The UK & Ireland Nuclear Free Local Authorities (NFLA) note with little surprise the announcement from EDF Energy that the costs of building the Hinkley Point C has gone up again, now to an eye-watering £23 billion. It also comes as the Japanese nuclear utility Hitachi formally withdraws its interest from the possible development of the Wylfa B site, criticising the UK Government’s lack of support in its decision.
EDF noted that the costs at Hinkley Point C have gone up due to the problems associated in construction projects from the Covid-19 pandemic. Such delays mean that the operational opening date for the project has now also been put back to 2026.
EDF, which is financing the construction of Hinkley Point C with its junior partner CGN of China, said it is expecting the project to now cost up to £23bn compared with a previous estimate in 2019 of a maximum amount of £22.5bn. However, as the Financial Times notes, EDF quotes costs in 2015 prices in order to maintain consistency for the markets, so the real bill is likely to be higher after accounting for rises in inflation. (2)
It is important to remember that this figure is much, much higher than EDF claimed when this project was first publicised in 2008. At that point EDF claimed Hinkley Point C would be delivered by Christmas 2017, that it was essential to ‘keep the lights on’ and to mitigate climate change. As such, it is going to be at least 9 years later than originally planned, the lights have stayed on due to new renewables coming on to the grid and such technology is providing the positive impact on reducing climate emissions.
NFLA also note a recent report by Professor Stephen Thomas and Alison Downes which notes the real problems EDF are finding to raise the capital to fund this entire project. Is it ‘too big to fail’? (3) In the same vein, does the UK Government have any contingencies in place if the project cannot be delivered should these huge levels of finance not be found?
The day after EDF’s decision came another blow to the new nuclear ‘renaissance’ as Hitachi finally gave up on developing a large nuclear reactor at the Wylfa site in Anglesey. Hitachi had opened talks with a number of other utilities about taking on the site but has concluded there are no real prospects of success. In its letter to the UK Government it was critical with it in not being provided with adequate support in finding the funds for developing a new nuclear reactor. (4)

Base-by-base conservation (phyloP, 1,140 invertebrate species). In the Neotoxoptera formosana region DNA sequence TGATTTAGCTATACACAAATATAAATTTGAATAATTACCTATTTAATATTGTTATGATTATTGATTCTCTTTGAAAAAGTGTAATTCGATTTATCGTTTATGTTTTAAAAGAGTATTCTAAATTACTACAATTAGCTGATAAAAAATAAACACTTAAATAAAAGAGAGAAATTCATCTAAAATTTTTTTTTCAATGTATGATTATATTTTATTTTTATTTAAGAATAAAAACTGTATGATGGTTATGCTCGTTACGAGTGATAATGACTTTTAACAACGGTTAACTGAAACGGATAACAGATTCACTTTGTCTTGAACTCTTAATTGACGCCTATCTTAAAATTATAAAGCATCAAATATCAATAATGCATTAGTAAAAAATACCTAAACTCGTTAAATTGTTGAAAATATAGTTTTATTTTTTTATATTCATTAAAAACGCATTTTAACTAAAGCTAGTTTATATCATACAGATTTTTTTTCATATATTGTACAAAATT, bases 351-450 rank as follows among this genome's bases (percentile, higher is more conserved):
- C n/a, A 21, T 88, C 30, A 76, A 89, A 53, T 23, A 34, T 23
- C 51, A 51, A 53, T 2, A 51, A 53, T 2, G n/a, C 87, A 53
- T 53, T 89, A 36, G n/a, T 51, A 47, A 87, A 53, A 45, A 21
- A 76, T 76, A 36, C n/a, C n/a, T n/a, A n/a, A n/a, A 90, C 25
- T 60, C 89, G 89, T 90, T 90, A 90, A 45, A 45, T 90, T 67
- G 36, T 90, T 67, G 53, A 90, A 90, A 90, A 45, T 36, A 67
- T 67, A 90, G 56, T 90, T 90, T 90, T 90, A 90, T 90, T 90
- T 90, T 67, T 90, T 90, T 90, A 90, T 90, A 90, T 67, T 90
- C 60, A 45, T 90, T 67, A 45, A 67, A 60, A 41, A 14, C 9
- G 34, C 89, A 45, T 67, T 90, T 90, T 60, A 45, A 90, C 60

The UK Government, the nuclear industry and its supporters in the media continue to insist new nuclear is the answer to the UK’s zero carbon challenge. This is despite the NFLA and others having pointed out a growing number of expert scenarios that show a 100% renewable energy system, backed up by battery storage, smart energy and energy efficiency, is entirely possible if the political will to drive it is there. (5)
Indeed, a new report from European energy analytics firms Ember Climate and Agora Enegiewende has confirmed that in Europe renewable energy has risen to 38% of the continent’s total electricity in 2020 (compared to 34.6% in 2019). Renewable energy generated more than fossil fuels for all of Europe for the first time in 2020, and that same milestone was hit for Germany, Spain and the UK for the first time as well. (6) It clearly is the zero-carbon technology of this decade and onwards.
Given that renewable technologies are considerably cheaper than new nuclear, and the financial challenges of the pandemic are obvious to all, NFLA believe there needs to be an urgent rethink over the proposed ‘benefits’ of building large and highly expensive new nuclear power stations. In this, there is no justification for building new reactors at Sizewell C or Bradwell B. Moving towards Small Modular Nuclear Reactors (SMRs) is no quick, easy or particularly cheaper answer either. (7) Questions need to be also asked whether the UK Government’s proposed Revenue Asset Base model for funding such projects would be an effective and ‘low risk’ use of public money given the continuing increase to the construction costs of large nuclear reactors. Can large amounts of Government finance come forward given the huge public debt the UK has from the Covid-19 pandemic?
NFLA Steering Committee Chair, Councillor David Blackburn said:
“NFLA is not surprised by yet another large increase in the cost of building Hinkley Point C, nor the inevitable decision by Hitachi to give up on new nuclear at Wylfa. Increasing costs has been one of the most reliable certainties that occurs in the new nuclear debate and makes it so difficult for utilities to deliver reactors. Conversely, it is renewable energy that is growing like never before due to much lower construction costs. Linking such technology with energy efficiency, energy storage and smart energy schemes can deliver an efficient and 100% zero carbon system. It is time the UK Government took account of these clear changes in the energy market and changed course.”
For more information please contact Sean Morris, NFLA Secretary, on 00 44 (0)7771 930196.
Notes to Editors:
(1) Bloomberg, 27th January 2021
(2) Financial Times, 27th January 2021
(3) Stephen Thomas and Alison Downes, Financing Hinkley Point C, August 2020
(4) BBC, 27th January 2021
(5) NFLA report on 100% renewables, 12th November 2020
(6) Renew Economy, 26th January 2021
(7) NCG / NFLA report – Prospects for Small Modular Reactors in the UK and Worldwide, July 2019